Tonight, the (Devil) Rays lost their playoff series to the Texas Rangers. I can sit here and blame the absurdly terrible umpiring, the fact that our hitting coach is incapable, or the fact that we started Kelly Shoppach at catcher for this, the most important game of the year. And I did all of these things until five minutes ago. Five minutes ago, I shaved my playoff beard.
It wasn’t as gnarly as the 2008 incarnation, but it was there. I woke up with it, thought about how much it itched all day, and I went to sleep with it only to repeat the cycle again and again. When I scratched it, I thought about how much I love my team – twelve times every minute. I can’t be sure, but when we’d make an error or strike out looking or get hosed on an iffy call, I think I felt my follicles trying extra hard to push the strands out. I was so attached.
I shaved, and now I feel nothing but sadness.
The same thing happened in 2008: Eric Hinske struck out; Brad Lidge dropped to his knees; and I, feeling a whirlwind of emotions that ran the gamut from despair to pride to disbelief, walked to the bathroom and eliminated the facial project I had worked on for nearly a month. But after the whirlwind had died down, there was only one feeling left to feel. It’s the same one I feel now.
I realize that this is neither encouraged nor healthy, but I think that’s what’s so special about baseball. Five years ago, I was just a kid in high school who fooled himself into rooting for a ragtag bunch of losers. Today, I’m a kid in graduate school who fooled himself into rooting for a scrappy bunch of (almost) winners. And next year, I will fool myself into rooting for the boys – my boys – because that’s what needs to be done.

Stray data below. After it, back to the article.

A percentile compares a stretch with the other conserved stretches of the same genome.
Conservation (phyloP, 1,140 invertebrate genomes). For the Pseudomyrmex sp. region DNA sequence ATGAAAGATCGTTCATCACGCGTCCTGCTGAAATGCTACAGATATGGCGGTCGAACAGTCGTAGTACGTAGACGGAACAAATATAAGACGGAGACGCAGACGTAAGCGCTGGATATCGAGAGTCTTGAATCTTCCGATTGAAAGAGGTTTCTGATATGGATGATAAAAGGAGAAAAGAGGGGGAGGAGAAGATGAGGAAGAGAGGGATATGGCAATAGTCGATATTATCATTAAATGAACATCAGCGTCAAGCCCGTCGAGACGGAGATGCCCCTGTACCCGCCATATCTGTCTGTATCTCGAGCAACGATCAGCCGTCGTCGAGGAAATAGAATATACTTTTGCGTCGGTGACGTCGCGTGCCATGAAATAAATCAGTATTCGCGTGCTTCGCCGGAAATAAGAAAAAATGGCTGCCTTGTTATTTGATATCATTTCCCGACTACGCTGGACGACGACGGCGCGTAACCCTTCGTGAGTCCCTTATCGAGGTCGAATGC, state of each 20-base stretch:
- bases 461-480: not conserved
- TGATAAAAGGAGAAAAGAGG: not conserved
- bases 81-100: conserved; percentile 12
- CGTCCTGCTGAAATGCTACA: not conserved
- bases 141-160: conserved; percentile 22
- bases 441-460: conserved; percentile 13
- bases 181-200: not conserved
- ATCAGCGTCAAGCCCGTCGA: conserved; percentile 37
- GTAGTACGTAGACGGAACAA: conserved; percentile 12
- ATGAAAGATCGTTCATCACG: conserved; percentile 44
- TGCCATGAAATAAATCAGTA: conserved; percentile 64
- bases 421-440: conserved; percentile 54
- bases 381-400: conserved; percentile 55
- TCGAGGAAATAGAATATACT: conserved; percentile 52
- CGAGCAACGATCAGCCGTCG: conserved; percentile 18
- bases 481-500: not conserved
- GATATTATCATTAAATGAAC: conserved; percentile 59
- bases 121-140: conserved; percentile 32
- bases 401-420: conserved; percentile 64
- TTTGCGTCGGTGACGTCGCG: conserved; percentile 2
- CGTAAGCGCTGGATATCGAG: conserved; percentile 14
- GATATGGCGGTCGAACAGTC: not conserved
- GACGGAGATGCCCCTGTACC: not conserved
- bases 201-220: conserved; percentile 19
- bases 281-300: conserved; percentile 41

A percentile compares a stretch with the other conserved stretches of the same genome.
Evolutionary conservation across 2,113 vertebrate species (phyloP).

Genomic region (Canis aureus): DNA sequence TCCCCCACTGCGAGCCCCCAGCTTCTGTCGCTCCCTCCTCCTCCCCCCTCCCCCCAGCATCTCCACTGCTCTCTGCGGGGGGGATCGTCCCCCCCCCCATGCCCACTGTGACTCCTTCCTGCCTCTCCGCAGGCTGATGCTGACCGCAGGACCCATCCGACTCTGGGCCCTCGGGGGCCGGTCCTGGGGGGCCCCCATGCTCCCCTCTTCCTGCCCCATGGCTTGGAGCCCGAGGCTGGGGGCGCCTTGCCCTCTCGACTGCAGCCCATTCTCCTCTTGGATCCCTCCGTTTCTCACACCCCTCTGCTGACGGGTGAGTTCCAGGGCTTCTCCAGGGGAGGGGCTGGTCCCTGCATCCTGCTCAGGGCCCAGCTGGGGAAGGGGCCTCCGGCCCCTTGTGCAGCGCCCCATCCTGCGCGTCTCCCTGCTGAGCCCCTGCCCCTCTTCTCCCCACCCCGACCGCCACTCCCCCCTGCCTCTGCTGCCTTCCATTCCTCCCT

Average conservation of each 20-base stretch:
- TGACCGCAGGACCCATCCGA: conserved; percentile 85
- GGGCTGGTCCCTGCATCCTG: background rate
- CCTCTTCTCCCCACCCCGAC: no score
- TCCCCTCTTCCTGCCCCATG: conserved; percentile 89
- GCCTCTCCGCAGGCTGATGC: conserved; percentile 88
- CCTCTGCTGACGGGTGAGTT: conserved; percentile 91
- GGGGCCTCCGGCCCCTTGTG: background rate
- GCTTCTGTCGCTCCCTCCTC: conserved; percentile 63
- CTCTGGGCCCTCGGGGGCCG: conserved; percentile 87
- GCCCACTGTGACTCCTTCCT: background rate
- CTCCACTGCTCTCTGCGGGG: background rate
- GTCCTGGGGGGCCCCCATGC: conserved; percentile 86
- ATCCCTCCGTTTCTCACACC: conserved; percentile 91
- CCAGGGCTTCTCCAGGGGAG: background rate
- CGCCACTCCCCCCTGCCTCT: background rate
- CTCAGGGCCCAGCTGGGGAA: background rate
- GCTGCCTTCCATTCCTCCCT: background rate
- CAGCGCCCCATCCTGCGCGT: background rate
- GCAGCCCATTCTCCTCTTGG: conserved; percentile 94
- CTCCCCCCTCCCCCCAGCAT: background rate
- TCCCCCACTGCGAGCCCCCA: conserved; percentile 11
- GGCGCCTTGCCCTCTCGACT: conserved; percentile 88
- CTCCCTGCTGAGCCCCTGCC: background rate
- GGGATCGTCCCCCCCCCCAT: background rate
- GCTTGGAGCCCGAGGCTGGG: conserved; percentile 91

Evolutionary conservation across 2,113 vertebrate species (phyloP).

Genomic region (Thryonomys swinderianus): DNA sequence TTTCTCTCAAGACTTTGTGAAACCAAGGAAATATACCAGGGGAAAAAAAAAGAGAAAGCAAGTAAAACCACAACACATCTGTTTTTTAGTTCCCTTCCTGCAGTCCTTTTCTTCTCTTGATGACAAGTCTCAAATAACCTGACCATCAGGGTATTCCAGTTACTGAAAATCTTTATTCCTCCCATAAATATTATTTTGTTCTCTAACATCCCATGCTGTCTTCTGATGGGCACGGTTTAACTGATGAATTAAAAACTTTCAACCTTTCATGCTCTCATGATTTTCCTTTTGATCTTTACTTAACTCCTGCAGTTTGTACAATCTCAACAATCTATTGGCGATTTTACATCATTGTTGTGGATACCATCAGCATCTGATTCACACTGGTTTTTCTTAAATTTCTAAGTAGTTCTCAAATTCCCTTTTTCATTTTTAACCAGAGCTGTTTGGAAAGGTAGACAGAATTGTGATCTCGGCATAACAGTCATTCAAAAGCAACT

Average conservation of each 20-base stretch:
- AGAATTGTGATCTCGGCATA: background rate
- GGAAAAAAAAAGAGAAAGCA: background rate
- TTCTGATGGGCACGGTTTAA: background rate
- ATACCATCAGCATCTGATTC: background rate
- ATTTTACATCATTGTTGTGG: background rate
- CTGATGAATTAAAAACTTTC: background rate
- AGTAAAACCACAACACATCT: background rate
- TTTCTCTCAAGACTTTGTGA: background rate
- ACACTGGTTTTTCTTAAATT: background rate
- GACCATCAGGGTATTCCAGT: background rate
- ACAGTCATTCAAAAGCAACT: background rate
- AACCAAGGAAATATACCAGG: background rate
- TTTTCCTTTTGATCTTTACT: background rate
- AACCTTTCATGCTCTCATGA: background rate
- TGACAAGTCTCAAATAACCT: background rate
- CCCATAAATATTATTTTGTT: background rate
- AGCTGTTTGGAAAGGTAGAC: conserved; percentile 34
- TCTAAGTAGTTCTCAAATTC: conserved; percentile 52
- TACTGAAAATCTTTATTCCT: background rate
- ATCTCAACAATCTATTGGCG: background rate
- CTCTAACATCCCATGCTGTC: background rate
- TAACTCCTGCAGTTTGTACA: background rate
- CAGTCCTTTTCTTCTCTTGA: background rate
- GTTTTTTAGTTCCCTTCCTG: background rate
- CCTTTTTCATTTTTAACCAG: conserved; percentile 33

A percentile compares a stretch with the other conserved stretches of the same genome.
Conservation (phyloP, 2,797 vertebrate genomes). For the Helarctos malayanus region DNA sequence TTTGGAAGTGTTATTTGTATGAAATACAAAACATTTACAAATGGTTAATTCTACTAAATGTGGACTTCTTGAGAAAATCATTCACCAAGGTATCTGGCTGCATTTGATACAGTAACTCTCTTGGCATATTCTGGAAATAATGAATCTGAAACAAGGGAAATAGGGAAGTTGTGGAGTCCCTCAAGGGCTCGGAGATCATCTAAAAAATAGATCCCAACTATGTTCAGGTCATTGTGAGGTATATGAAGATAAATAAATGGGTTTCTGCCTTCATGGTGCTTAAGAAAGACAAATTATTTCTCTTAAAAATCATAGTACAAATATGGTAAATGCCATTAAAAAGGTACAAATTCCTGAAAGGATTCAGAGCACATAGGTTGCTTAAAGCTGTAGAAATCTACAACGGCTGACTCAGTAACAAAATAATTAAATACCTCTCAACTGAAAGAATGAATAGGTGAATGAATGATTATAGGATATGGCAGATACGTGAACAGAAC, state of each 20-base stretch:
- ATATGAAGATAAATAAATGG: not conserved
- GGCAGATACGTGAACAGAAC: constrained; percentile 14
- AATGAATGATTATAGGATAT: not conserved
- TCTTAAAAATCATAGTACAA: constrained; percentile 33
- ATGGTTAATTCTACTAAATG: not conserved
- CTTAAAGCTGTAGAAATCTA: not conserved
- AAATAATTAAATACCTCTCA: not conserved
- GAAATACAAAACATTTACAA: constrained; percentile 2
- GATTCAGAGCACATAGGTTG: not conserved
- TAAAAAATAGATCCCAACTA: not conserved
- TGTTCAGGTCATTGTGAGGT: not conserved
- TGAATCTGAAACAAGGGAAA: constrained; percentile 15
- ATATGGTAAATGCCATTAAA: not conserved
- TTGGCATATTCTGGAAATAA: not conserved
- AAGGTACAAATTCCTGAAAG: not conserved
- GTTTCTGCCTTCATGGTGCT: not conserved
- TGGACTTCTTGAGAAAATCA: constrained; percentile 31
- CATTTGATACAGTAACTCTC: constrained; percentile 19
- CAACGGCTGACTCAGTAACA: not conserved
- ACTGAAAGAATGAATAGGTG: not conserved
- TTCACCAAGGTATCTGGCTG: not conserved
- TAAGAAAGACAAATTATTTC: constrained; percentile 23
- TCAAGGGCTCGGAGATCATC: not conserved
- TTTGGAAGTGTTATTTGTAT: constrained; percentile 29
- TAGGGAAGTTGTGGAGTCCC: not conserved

Maybe it’s not only sadness I feel. Maybe the time I spent shaving alone in the silence of my own locker room let me gain a bit of perspective. No, it’s not only sadness: it’s got a twist of hope with a dash of excitement and a whole lot of pride. Yeah, that’s it.
Go Rays.comments (2)
Awesome: Pitchmen on the Discovery Channel. Just in case 30 seconds of Billy Mays screaming at the top of his lungs and smiling like a forty-something housewife at a Botox treatment is just too short a time to fully appreciate his greatness, this is for you. And he’s based out of Tampa, which makes it the second ridiculous show like that to come about in my backyard, after the short but hilariously ill-fated Hogan Knows Best.
Not Awesome: Daytona Cubs Centerfielder Anthony Campana. Ian and I went out to the Clearwater Threshers game last night, and after 13 and a half innings, the score was tied. After walking two batters to load the bases with one out, Clearwater’s Fidel Hernandez flied out to centerfield, where Campana did a double-pump and never even parted with the ball, allowing the man on third to tag up, score and win the game. I know this isn’t particularly interesting, but I looked and there doesn’t seem to be a formal account of Campana’s epic failure on the Internet. I just feel that this should be documented lest he ever become anything in the realm of baseball.comments (2)
Ah, it has been four months too long. Not going to dwell on the splendor that Spring Training brings since I’m sure everyone knows my thoughts on that by now, but I just wanted to point out that this photo is awesome:comment (0)
I hate how this has largely become a photo blog. Hopefully I will find time to write more in the coming months.comment (1)